Advanced Ultrasound & CT Scan

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Advanced Ultrasound

Advanced 3D Ultrasound for Urological Disorders
Your doctor may ask for an Ultrasound examination of Kidney Ureter & Bladder region. This is a good screening tool for many Urinary tract problems ranging from Infection to stones and even Tumors.
Ureteric stones are not well visualized sometimes due to gas in Intestines.
You will be asked to drink some water to make urine bladder full for examination.
You do not need to be empty stomach for KUB Ultrasound. 

Advanced CT Scan

Advanced CT Scan Facility for Urological Disorders
It is part of advanced evaluation based on initial findings of Ultrasound. 
The doctor may ask for Plain or a Contrast CT scan depending upon indication.
It is a very good modality for the detection of stones in the urinary tract. apart from the measurement of exact location and size it also informs about the hardness of stone which is important for deciding treatment modality.
It also gives anatomical details to inform about the condition of kidney Ureter & bladder.
Contrast CT scan is needed in cases of suspected anatomical abnormality or the presence of infection or Tumor.
You will be asked to check for Kidney function before contrast scan as a normal Kidney function is a prerequisite before accepting a patient for Contrast imaging.
ge light speed 16 slice ct scanner 500x500 1
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Cystoscopy/ Endoscopy

A Very effective tool to see what CT & Ultrasound can miss. We have Facility of Flexible cystoscopy with is painless and comfortable.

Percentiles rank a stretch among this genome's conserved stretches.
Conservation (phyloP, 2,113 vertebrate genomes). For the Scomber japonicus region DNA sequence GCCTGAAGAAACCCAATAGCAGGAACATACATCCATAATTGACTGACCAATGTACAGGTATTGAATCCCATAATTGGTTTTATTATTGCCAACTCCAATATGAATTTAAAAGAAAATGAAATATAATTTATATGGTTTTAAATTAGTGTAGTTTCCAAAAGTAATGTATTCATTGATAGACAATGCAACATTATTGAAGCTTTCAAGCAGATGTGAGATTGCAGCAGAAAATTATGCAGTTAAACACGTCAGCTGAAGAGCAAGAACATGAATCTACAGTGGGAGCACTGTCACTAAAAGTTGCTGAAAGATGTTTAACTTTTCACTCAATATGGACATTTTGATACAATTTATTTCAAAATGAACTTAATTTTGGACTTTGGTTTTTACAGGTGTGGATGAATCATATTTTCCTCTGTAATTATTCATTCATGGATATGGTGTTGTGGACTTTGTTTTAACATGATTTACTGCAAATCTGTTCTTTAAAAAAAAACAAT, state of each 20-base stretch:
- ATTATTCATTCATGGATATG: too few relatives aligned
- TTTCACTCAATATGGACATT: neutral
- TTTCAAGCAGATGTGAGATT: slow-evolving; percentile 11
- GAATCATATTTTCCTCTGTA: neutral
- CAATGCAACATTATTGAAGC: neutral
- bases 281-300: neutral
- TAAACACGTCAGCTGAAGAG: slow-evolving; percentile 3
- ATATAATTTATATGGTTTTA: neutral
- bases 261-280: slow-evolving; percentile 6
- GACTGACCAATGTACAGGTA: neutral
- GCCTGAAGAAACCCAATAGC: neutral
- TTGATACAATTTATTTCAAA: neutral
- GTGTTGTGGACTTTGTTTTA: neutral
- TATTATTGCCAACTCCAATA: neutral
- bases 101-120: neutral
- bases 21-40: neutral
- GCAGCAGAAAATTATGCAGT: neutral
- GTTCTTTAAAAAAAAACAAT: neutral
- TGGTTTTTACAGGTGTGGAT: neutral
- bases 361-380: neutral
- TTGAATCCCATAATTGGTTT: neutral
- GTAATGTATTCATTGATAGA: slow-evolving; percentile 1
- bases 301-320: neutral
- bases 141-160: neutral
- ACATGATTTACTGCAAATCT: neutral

A cystoscopy is an examination of the internal surfaces of bladder and urethra.
A cystoscope is a long thin instrument with an eyepiece on one end and a lens and light on the other end. The doctor inserts the cystoscope into the patient’s urethra and the small lens magnifies the inner lining of the urethra and bladder, allowing the doctor to see inside the bladder.
A doctor may perform a cystoscopy to find the cause of many urinary conditions, including:
1- Frequent urinary tract infections 
2- blood in the urine called haematuria 
3- Frequent and the urgent need to urinate 
4- Unusual cells found in a urine sample 
5- painful urination/ chronic pelvic pain, or interstitial cystitis/bladder pain syndrome
6- The urinary blockage caused by prostatic enlargement or some other abnormal narrowing of the urinary tract 
7- stone in the urinary tract 
8- unusual growth such as a tumour in the urinary tract
People scheduled for a cystoscopy should ask their doctor about any special instructions.

The doctor gently inserts the tip of the cystoscope into the urethra and slowly glides it up into the bladder. A sterile liquid flows through a channel in the scope to slowly fill the bladder and stretch it so the doctor has a better view of the bladder wall.
As the bladder is filled with liquid, patients can feel some discomfort or pressure and the urge to urinate if the procedure is performed under local anaesthesia. The doctor may then release some of the fluid, or the patient may empty the bladder as soon as the examination is over.
Possible risks of a cystoscopy include:
Burning and stinging with urination